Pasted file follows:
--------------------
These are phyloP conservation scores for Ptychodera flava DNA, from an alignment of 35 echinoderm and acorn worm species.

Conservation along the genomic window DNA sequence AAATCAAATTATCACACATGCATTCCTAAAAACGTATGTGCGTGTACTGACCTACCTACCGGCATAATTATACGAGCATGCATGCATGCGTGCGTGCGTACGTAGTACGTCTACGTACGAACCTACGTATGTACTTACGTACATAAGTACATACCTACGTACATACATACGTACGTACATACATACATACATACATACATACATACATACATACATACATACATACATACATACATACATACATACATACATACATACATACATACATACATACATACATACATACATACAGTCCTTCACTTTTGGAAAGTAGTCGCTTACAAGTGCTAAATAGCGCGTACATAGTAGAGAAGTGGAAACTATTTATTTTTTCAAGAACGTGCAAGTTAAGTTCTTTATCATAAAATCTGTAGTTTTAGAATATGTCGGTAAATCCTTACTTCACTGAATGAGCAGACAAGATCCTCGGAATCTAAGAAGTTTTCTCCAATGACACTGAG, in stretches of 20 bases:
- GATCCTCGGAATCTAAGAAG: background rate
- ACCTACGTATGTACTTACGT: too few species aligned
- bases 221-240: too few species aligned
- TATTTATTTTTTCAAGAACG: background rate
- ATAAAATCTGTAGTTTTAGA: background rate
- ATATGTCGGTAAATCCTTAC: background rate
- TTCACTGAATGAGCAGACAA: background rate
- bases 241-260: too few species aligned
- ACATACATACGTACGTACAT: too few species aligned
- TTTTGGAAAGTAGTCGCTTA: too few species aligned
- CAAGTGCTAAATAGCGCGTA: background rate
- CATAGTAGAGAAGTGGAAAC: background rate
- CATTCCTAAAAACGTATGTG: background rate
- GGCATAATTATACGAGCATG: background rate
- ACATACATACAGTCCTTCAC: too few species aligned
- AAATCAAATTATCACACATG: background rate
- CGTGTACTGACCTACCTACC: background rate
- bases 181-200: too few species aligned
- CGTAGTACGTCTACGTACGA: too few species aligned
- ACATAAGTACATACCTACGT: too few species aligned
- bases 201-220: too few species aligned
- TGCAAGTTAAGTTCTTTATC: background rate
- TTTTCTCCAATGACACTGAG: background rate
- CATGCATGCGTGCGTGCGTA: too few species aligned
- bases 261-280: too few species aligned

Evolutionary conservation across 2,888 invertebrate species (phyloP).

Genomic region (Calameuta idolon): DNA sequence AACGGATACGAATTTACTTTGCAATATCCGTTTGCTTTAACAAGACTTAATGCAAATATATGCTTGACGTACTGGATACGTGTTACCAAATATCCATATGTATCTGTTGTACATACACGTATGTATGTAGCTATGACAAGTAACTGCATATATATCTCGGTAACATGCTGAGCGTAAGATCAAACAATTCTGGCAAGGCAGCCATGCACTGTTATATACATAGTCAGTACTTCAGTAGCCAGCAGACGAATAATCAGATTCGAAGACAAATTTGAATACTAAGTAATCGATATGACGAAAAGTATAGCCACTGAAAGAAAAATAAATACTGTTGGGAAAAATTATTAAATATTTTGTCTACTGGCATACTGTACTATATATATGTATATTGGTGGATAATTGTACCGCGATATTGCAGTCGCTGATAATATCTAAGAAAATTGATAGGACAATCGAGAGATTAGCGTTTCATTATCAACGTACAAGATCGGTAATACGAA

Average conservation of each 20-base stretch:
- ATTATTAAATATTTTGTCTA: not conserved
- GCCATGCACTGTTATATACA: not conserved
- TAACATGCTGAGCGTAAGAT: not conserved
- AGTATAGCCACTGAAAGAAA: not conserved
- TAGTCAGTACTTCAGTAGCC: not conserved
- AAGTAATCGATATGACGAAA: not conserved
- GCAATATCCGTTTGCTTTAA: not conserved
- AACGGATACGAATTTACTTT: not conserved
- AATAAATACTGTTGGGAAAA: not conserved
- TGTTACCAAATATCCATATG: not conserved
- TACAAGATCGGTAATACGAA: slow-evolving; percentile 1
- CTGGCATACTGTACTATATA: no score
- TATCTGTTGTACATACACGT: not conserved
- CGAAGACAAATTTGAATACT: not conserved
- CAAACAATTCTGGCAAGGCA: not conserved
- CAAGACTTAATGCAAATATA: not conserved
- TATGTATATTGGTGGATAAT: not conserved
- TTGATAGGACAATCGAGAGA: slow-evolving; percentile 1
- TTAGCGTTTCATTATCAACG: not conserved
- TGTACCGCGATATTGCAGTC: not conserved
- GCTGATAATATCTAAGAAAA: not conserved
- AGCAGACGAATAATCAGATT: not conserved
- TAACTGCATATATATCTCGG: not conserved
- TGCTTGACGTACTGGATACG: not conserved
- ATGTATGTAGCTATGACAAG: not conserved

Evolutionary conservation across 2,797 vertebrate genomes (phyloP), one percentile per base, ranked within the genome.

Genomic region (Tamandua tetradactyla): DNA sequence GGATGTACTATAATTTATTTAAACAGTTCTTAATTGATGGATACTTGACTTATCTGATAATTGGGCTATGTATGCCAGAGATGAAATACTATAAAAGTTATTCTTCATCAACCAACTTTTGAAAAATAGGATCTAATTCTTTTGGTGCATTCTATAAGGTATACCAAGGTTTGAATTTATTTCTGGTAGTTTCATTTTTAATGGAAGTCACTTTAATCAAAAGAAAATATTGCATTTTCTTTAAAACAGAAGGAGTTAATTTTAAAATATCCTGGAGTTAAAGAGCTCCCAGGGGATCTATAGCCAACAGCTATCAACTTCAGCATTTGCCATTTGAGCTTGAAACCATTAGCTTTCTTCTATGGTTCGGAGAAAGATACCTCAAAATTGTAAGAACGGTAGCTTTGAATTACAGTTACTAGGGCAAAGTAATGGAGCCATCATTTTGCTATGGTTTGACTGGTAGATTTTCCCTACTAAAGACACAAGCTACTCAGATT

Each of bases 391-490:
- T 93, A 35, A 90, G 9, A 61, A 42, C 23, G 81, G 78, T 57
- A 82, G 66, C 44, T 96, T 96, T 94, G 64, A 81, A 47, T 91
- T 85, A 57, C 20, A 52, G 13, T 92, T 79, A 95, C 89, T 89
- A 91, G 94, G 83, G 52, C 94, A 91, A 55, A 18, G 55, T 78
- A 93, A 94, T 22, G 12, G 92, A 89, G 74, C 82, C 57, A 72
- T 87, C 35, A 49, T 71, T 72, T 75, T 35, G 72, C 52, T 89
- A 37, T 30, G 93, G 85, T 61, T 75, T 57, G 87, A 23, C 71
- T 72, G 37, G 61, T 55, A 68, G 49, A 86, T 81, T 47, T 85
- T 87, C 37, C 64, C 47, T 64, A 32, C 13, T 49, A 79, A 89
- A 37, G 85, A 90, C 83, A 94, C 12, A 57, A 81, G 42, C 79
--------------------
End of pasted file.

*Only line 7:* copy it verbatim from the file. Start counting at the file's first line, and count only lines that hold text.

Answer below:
- ATAAAATCTGTAGTTTTAGA: background rate